Many Municipalities Facing Aging Infrastructure Problems

COLUMBUS, Miss. (WCBI)- Whether it’s a cracked road, a decaying bridge, or a backed up sewer and drainage system, aging infrastructure comes in many forms and can cause a variety of problems.

“Everybody is familiar and joke about potholes in the street, because why, they’re at the surface, they’re the most visible, but we’ve heard all of the issues with bad drinking water and the illnesses it cause, sewage there comes out of the street in heavy rain,” said Kevin Stafford, Engineer for the City of Columbus.

Stafford said it’s common for municipalities to use and rely upon infrastructure that may be past it’s life expectancy.

“Some utilities may last 10 or 15 years such as a roadway, whereas water and sewer may last 15, 20, 40 years depending on how it’s put in,” Stafford explained. “Drainages could last anywhere from 20, 40, 50, to 60 years depending on how it’s put in and what materials are used, so everything is kind of going at its own pace, has its own different cost, is managed a lot of times by different entities.”

But as the utilities continue to crumble  many places are left with a decision.

Do they continue to rely on what’s in place, or begin looking to replace it.

“As they begin to decay there’s ways to fix everyone of them, and there’s not always one way to fix them, there’s multiple ways,” said Stafford. “Sometimes you get what you pay for in infrastructure. A lot of people like to patch things to save a little money, but they may be right back fixing it a few weeks later or a few months later depending on what you’re talking about, which infrastructure.”

However Stafford admits, replacement is expensive, which can often place a financial strain on many municipalities.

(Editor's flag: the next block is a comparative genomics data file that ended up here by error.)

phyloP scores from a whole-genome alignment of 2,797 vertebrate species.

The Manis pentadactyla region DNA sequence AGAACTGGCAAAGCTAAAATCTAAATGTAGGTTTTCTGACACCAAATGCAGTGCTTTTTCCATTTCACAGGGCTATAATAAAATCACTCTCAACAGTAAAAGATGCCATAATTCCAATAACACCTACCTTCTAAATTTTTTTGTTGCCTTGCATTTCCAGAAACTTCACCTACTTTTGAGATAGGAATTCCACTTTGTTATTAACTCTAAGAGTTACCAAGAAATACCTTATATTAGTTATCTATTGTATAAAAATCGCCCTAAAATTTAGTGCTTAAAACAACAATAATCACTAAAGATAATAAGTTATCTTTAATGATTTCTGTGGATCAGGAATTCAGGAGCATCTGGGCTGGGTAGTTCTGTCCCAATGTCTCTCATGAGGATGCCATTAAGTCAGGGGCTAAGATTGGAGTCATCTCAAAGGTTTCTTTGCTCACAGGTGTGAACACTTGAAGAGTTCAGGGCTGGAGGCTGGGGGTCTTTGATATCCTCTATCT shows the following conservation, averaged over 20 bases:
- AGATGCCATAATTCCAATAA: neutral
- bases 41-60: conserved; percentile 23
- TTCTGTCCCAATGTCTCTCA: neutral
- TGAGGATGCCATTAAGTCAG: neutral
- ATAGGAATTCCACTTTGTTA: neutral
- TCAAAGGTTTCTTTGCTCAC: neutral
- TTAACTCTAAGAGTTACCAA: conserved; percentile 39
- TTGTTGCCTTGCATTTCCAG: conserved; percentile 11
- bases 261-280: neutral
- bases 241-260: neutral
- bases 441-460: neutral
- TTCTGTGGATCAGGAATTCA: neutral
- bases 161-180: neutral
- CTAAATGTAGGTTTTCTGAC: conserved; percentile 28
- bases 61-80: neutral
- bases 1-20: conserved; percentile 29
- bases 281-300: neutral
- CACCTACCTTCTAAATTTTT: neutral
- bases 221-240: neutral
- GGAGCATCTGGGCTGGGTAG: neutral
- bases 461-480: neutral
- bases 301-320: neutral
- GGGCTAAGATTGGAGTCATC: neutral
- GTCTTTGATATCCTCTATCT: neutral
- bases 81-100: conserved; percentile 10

The cost is usually in the millions, and many places don’t have the available money to fix those issues.

As a result, they’ll continue to rely on the old infrastructure that’s been in place for decades until the money becomes available.

“Infrastructure is not getting better and that’s because of the funding factor,” Stafford expressed. “It’s not there. Our population is growing at a rate that it can’t keep up with the infrastructure demands, so whereas the money that’s provided for infrastructure really hasn’t increased.”

When it comes to fixing these issues, Stafford said the city of Columbus carefully picks which projects needs to repairing the most.

After that, they’ll begin looking for ways to make their dollars stretch to help fix the problem.

“There are a lot of different grants that are out there, but no two grants are the same,” the engineer described. “Some may fund streets, whereas drainage for instance, that’s one avenue that has very little funding, whereas there’s a lot of funding and loan programs for drinking water, sewer, and streets.”

Many residents and statewide leaders have been pressuring lawmakers to put more money into infrastructure, especially roads.

There concerns have now been heard.

With the addition of the state lottery, the first $80 million grossed from the lottery will go to the State’s Highway Fund.

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